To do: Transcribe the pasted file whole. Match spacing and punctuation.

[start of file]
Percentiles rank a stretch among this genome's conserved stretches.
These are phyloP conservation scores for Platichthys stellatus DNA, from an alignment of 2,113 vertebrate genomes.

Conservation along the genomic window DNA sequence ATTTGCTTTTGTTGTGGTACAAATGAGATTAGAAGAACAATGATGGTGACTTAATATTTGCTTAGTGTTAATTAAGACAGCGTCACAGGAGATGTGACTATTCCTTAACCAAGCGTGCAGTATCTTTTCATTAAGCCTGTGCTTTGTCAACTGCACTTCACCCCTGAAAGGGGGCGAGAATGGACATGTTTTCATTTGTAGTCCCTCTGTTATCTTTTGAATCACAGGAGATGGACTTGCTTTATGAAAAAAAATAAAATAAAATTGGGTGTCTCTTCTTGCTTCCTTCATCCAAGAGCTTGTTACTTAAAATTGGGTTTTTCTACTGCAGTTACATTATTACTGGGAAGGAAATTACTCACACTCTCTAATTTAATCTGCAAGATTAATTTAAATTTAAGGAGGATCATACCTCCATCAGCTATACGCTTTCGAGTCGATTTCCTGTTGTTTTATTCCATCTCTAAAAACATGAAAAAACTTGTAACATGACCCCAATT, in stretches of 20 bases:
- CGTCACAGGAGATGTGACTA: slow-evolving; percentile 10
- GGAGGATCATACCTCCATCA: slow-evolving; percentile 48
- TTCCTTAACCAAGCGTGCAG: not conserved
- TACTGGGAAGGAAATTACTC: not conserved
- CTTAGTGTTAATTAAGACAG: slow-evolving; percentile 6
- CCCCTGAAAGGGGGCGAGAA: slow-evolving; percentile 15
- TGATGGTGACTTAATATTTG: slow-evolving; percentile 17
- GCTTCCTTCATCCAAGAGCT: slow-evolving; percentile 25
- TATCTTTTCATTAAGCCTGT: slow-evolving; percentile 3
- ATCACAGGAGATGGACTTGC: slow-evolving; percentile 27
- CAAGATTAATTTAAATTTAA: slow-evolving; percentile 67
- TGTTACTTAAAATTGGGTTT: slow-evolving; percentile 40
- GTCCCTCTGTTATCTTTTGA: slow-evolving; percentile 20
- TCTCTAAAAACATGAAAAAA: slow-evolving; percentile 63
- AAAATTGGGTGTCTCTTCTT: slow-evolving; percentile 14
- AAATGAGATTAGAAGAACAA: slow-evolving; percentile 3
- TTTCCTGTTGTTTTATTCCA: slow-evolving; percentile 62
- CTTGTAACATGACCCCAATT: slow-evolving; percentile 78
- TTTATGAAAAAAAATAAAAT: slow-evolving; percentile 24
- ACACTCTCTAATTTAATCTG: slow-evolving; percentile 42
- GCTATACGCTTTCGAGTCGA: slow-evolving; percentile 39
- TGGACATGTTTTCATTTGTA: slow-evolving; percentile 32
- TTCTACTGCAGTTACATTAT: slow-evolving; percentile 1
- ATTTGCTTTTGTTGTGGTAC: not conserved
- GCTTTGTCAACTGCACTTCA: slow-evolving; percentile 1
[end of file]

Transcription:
Percentiles rank a stretch among this genome's conserved stretches.
These are phyloP conservation scores for Platichthys stellatus DNA, from an alignment of 2,113 vertebrate genomes.

Conservation along the genomic window DNA sequence ATTTGCTTTTGTTGTGGTACAAATGAGATTAGAAGAACAATGATGGTGACTTAATATTTGCTTAGTGTTAATTAAGACAGCGTCACAGGAGATGTGACTATTCCTTAACCAAGCGTGCAGTATCTTTTCATTAAGCCTGTGCTTTGTCAACTGCACTTCACCCCTGAAAGGGGGCGAGAATGGACATGTTTTCATTTGTAGTCCCTCTGTTATCTTTTGAATCACAGGAGATGGACTTGCTTTATGAAAAAAAATAAAATAAAATTGGGTGTCTCTTCTTGCTTCCTTCATCCAAGAGCTTGTTACTTAAAATTGGGTTTTTCTACTGCAGTTACATTATTACTGGGAAGGAAATTACTCACACTCTCTAATTTAATCTGCAAGATTAATTTAAATTTAAGGAGGATCATACCTCCATCAGCTATACGCTTTCGAGTCGATTTCCTGTTGTTTTATTCCATCTCTAAAAACATGAAAAAACTTGTAACATGACCCCAATT, in stretches of 20 bases:
- CGTCACAGGAGATGTGACTA: slow-evolving; percentile 10
- GGAGGATCATACCTCCATCA: slow-evolving; percentile 48
- TTCCTTAACCAAGCGTGCAG: not conserved
- TACTGGGAAGGAAATTACTC: not conserved
- CTTAGTGTTAATTAAGACAG: slow-evolving; percentile 6
- CCCCTGAAAGGGGGCGAGAA: slow-evolving; percentile 15
- TGATGGTGACTTAATATTTG: slow-evolving; percentile 17
- GCTTCCTTCATCCAAGAGCT: slow-evolving; percentile 25
- TATCTTTTCATTAAGCCTGT: slow-evolving; percentile 3
- ATCACAGGAGATGGACTTGC: slow-evolving; percentile 27
- CAAGATTAATTTAAATTTAA: slow-evolving; percentile 67
- TGTTACTTAAAATTGGGTTT: slow-evolving; percentile 40
- GTCCCTCTGTTATCTTTTGA: slow-evolving; percentile 20
- TCTCTAAAAACATGAAAAAA: slow-evolving; percentile 63
- AAAATTGGGTGTCTCTTCTT: slow-evolving; percentile 14
- AAATGAGATTAGAAGAACAA: slow-evolving; percentile 3
- TTTCCTGTTGTTTTATTCCA: slow-evolving; percentile 62
- CTTGTAACATGACCCCAATT: slow-evolving; percentile 78
- TTTATGAAAAAAAATAAAAT: slow-evolving; percentile 24
- ACACTCTCTAATTTAATCTG: slow-evolving; percentile 42
- GCTATACGCTTTCGAGTCGA: slow-evolving; percentile 39
- TGGACATGTTTTCATTTGTA: slow-evolving; percentile 32
- TTCTACTGCAGTTACATTAT: slow-evolving; percentile 1
- ATTTGCTTTTGTTGTGGTAC: not conserved
- GCTTTGTCAACTGCACTTCA: slow-evolving; percentile 1